The water source for the Tyrone Mine is a diversion on the Gila River that pumps water to Bill Evans Lake, a popular 65-acre reservoir for fishing and camping. Water rights for 14,000 ft. of water/year was secured by Phelps Dodge through extensive land purchases in 1955, anticipating the future needs of the Tyrone open pit copper mine. From Bill Evans Lake, the water is pumped more than 12 miles uphill to the mine operations site.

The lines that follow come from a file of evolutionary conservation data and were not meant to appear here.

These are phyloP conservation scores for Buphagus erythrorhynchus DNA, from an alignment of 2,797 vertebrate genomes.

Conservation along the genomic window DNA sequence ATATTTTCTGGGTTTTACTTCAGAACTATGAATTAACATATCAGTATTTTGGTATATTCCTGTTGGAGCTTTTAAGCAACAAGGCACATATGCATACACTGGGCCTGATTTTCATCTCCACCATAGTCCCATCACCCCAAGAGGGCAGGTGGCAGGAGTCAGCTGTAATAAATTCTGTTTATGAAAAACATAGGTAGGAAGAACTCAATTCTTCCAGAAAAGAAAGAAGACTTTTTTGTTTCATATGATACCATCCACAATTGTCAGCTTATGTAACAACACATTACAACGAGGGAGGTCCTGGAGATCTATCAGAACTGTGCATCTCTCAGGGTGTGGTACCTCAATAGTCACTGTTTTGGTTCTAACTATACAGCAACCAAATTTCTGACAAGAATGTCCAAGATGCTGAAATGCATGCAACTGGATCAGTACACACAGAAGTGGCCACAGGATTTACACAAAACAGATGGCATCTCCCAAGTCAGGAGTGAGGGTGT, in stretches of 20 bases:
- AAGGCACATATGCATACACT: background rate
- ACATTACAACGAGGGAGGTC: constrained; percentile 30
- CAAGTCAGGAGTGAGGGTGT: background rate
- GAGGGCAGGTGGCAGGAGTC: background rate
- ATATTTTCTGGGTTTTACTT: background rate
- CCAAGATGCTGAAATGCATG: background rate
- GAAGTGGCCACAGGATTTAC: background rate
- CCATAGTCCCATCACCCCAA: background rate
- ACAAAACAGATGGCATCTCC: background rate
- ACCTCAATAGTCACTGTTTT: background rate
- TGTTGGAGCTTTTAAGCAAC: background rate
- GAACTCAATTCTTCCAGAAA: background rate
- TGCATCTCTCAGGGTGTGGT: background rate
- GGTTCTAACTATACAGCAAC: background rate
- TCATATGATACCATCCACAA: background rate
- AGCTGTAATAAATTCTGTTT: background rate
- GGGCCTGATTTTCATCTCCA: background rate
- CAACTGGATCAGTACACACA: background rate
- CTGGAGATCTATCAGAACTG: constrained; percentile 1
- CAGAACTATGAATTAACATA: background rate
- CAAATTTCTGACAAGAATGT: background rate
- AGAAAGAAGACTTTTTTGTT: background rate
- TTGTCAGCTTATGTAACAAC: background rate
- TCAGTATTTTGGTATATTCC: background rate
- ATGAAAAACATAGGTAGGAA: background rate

Mircoscopic comparison of 3 water samples:

A. GLEACEAU Smart Water. Vapor distilled water and electrolytes. Purely balanced pH.

B. Gila River water from Cliff, New Mexico.

C. Horse trough water from the Smith Ranch.





Archeological dig on the Smith Ranch in search of evidence of indiginous peoples, specifically pottery shards of Apache origin





Audio Sample from the morning meeting of the old timers at the Last Chance liquer store.




1 1/2 hourcConversation between aging cowboys from Buckhorn.





Telescopic views of Prescott Prarie.



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The Smith Ranch Medallion 32°55'33.49"N 108°35'25.58"W